Of the genus Epipactis (Helleborines)we have observed 7 representatives: The Dark Red Helleborine (E. atrorubens), a very rare orchid that sometimes locally can be very numerous; The Broad-leaved Helleborine (E. helleborine), a common species in Europe which in this region is rarely found flowering; The inconspicuous Epipactis microphylla, a very rare orchid in the Cantabrian Mountains; The Marsh Helleborine (E. palustris), not very common, but of which we were able to locate quite a few sites; The Epipactis bugacensis (or E. rhodanensis), that mainly grows along river; The more common Epipactis tremolsi and a large population of many hundreds, if not several thousands, of the in our mountains very rare Epipactis kleinii.
Of the two representatives of the genus Limodorum I only managed to photograph the Violet Limodore (L. abortivum). This sun-and limestone-loving orchid grows mainly between Portuguese oaks (Quercus faginea) and evergreen oaks (Quercus ilex).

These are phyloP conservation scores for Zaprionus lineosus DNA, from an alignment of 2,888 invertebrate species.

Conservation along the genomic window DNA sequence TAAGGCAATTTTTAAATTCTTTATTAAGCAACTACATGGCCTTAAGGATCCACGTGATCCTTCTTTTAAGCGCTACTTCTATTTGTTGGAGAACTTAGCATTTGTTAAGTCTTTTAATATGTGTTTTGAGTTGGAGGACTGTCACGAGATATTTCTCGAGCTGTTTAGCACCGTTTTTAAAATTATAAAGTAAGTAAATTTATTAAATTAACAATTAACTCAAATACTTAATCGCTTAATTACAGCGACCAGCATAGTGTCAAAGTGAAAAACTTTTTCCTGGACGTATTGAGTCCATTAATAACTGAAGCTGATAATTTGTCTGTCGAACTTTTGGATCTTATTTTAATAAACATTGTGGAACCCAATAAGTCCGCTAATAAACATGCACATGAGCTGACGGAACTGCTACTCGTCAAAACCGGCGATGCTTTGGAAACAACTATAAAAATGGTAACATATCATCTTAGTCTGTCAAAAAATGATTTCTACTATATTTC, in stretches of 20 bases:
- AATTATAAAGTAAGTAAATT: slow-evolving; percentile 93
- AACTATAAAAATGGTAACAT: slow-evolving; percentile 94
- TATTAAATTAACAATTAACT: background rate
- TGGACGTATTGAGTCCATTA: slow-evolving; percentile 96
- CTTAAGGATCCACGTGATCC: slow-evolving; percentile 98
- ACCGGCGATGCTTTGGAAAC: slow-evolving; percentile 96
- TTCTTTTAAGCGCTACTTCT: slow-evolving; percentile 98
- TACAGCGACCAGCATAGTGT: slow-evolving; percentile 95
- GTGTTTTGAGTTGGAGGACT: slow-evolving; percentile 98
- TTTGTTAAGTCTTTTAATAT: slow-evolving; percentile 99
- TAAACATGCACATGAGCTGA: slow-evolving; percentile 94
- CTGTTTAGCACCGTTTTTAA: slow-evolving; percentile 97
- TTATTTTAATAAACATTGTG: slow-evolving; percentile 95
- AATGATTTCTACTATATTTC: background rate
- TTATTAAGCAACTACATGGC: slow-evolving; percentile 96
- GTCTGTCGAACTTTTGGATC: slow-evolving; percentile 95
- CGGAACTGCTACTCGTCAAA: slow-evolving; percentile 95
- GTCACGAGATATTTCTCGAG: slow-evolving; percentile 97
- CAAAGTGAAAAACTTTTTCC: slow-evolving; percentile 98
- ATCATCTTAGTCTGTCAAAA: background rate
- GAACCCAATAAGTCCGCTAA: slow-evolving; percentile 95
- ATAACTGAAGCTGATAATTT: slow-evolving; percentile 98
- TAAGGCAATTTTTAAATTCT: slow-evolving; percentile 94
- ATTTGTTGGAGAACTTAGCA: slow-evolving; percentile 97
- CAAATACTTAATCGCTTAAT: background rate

Of the genus Neottia we have photographed two species: The Bird's-nest Orchid (Neottia nidus-avis) and the Common Twayblade (Neottia ovata). The first orchid is mainly found in beech forests, while the Common Twayblade is significantly less concerned about specific environments. The latter, which until recently was assigned to the genus Listera, is a good example of the many recent name changes.

From the inconspicuous genus Ladies Tresses (Spiranthes) both the Summer Ladies-tresses (S. aestivalis) and the Autumn Ladies-tresses (S. spiralis) are present. The first is quite rare in the Cantabrian Mountains, although the flowering period in August and the unnoticeable little flowers have undoubtedly led to an underestimation of the actual spread. At least, we have been able to find some 10 populations around my hometown. Actually applies To the Summer Laides-tresses we can actually apply the same story, although this orchid is more common in the eastern part of the Cordillera Cantabrica.

Neottia nidus-avisSpiranthes aestivalisPlatanthera chlorantha

The genus Platanthera tells two representatives. Of the fairly rare Greater Butterfly-orchid (P. chlorantha) five populations were found, with a total of about 300 flowering plants. Regarding the almost as rare Lesser Butterfly-orchid (P. bifolia) our investigations have yielded a great success: many previously unknown populations were found.
Dactylorhiza maculata